In all honestly perhaps it was easy for me to fall in love with “the novel as project” because I could imagine writing to my own granddaughters, letters to be delivered by each one of them to others across cultures, languages, religions, races and creeds, whereby together a web of good deeds and peace are spun. Yet this honest web would include the contours, obstacles, admitted failures, passions and attempted deeds of one’s own life with a dose of grandmotherly advice, which would hopefully be that of wisdom.
As I stated at the start The Granddaughter Project is so much more than a novel for it leaves us with this sense that we must rally and move forward to effect change. Shaheen Chishti’s personal motto is “Malice towards none; love to all.” My mantra has always been: “Change will come through the women.” I now revise it that change will not only come through women, but it will also come about because of Shaheen Chishti’s genuine endeavor. This is an inspiring Project that must be fully embraced. The abuse of women and girls must end and when this happens we will surely have peace. This is not rocket science. As the famous Egyptian sociologist Halim Barakat has noted, the family is a microcosm of society. If there is violence in the family, you will have a violent society. Happy well-adjusted children do not become suicide bombers. It really is that simple. Syed Shaheen Chishti has it right – the empowerment of women is key.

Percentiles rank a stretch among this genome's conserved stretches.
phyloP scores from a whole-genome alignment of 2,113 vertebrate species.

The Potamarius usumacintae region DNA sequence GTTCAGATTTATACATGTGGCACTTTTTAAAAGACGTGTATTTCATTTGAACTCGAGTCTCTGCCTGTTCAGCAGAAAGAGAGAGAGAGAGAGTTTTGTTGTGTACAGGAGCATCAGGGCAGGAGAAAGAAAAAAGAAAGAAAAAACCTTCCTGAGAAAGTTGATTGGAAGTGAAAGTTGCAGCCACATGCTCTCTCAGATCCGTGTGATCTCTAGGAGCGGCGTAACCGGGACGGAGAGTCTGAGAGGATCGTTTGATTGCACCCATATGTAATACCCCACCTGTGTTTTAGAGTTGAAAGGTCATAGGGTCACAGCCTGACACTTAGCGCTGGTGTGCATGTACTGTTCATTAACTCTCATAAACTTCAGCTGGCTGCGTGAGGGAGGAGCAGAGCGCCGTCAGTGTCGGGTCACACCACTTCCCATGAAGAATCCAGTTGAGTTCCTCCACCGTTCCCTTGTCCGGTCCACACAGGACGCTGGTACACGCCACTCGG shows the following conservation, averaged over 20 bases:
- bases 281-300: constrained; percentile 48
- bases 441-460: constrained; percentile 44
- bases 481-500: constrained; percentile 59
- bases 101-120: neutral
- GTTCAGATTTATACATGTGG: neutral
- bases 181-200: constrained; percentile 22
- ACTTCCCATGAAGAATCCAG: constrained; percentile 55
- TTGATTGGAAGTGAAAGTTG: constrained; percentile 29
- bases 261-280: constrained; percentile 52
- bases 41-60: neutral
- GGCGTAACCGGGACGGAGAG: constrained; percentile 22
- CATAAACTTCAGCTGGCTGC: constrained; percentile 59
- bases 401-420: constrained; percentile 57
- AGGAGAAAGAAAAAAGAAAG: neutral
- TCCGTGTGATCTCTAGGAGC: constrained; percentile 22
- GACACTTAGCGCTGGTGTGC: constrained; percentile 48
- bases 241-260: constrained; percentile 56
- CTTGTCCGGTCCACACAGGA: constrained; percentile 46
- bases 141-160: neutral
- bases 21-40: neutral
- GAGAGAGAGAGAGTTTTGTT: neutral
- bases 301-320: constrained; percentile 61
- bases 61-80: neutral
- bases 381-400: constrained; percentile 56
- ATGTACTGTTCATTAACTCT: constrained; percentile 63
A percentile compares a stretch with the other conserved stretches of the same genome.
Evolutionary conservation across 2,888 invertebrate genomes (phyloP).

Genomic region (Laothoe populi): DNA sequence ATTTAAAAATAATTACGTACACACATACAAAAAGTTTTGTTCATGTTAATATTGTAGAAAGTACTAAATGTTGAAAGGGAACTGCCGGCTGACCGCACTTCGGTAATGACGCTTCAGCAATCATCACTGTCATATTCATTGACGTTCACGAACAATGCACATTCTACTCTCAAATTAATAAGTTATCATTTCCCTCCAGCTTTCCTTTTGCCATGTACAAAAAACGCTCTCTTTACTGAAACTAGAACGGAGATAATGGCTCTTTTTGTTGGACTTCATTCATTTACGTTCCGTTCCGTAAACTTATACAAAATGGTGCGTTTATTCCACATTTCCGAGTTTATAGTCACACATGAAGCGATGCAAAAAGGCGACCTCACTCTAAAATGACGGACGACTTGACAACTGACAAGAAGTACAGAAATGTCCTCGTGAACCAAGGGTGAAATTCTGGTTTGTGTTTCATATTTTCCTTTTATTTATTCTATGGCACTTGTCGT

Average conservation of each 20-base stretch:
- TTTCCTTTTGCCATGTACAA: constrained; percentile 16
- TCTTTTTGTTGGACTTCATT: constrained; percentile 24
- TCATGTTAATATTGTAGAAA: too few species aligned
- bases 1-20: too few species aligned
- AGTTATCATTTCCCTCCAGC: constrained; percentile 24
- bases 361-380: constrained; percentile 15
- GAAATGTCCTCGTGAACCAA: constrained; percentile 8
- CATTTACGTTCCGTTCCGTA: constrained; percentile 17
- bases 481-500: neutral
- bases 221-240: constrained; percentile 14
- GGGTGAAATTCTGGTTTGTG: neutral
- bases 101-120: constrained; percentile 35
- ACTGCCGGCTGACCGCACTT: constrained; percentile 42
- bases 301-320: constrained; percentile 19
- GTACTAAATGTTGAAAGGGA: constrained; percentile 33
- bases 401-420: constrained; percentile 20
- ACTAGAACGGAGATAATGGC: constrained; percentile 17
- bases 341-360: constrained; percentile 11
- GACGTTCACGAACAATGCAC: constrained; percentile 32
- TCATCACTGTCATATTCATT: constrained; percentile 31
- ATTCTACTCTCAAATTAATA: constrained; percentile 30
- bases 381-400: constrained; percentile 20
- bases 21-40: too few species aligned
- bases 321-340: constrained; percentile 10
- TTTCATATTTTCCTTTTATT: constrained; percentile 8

Shaheen Chishti. The Granddaughter Project. James Hemingway (imprint of Shreem Info Media), 2021.